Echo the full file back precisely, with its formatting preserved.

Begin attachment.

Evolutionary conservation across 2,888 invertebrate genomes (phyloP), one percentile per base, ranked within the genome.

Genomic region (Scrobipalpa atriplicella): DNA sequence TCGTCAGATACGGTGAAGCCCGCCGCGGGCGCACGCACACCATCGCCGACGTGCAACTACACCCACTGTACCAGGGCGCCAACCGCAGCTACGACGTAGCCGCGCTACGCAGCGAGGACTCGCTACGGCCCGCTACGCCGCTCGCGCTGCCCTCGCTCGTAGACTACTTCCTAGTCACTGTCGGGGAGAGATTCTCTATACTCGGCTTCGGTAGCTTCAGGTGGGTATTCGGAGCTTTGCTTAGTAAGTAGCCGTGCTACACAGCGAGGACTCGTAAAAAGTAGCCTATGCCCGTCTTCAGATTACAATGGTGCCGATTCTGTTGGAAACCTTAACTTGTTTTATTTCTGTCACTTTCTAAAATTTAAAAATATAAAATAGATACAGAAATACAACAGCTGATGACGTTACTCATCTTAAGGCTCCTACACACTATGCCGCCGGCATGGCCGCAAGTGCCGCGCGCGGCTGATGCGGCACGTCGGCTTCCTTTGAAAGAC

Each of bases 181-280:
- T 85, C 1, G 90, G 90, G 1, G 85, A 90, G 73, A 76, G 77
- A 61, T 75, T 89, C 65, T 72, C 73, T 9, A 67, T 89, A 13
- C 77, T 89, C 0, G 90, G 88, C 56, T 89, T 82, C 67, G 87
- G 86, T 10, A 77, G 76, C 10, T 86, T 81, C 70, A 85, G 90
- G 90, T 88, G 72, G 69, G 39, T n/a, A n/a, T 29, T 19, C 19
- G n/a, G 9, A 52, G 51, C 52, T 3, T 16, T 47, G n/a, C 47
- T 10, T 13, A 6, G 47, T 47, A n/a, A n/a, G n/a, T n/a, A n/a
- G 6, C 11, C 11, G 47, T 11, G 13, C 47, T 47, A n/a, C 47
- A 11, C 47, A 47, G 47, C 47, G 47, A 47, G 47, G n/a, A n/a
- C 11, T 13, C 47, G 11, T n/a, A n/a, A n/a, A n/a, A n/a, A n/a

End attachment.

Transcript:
Evolutionary conservation across 2,888 invertebrate genomes (phyloP), one percentile per base, ranked within the genome.

Genomic region (Scrobipalpa atriplicella): DNA sequence TCGTCAGATACGGTGAAGCCCGCCGCGGGCGCACGCACACCATCGCCGACGTGCAACTACACCCACTGTACCAGGGCGCCAACCGCAGCTACGACGTAGCCGCGCTACGCAGCGAGGACTCGCTACGGCCCGCTACGCCGCTCGCGCTGCCCTCGCTCGTAGACTACTTCCTAGTCACTGTCGGGGAGAGATTCTCTATACTCGGCTTCGGTAGCTTCAGGTGGGTATTCGGAGCTTTGCTTAGTAAGTAGCCGTGCTACACAGCGAGGACTCGTAAAAAGTAGCCTATGCCCGTCTTCAGATTACAATGGTGCCGATTCTGTTGGAAACCTTAACTTGTTTTATTTCTGTCACTTTCTAAAATTTAAAAATATAAAATAGATACAGAAATACAACAGCTGATGACGTTACTCATCTTAAGGCTCCTACACACTATGCCGCCGGCATGGCCGCAAGTGCCGCGCGCGGCTGATGCGGCACGTCGGCTTCCTTTGAAAGAC

Each of bases 181-280:
- T 85, C 1, G 90, G 90, G 1, G 85, A 90, G 73, A 76, G 77
- A 61, T 75, T 89, C 65, T 72, C 73, T 9, A 67, T 89, A 13
- C 77, T 89, C 0, G 90, G 88, C 56, T 89, T 82, C 67, G 87
- G 86, T 10, A 77, G 76, C 10, T 86, T 81, C 70, A 85, G 90
- G 90, T 88, G 72, G 69, G 39, T n/a, A n/a, T 29, T 19, C 19
- G n/a, G 9, A 52, G 51, C 52, T 3, T 16, T 47, G n/a, C 47
- T 10, T 13, A 6, G 47, T 47, A n/a, A n/a, G n/a, T n/a, A n/a
- G 6, C 11, C 11, G 47, T 11, G 13, C 47, T 47, A n/a, C 47
- A 11, C 47, A 47, G 47, C 47, G 47, A 47, G 47, G n/a, A n/a
- C 11, T 13, C 47, G 11, T n/a, A n/a, A n/a, A n/a, A n/a, A n/a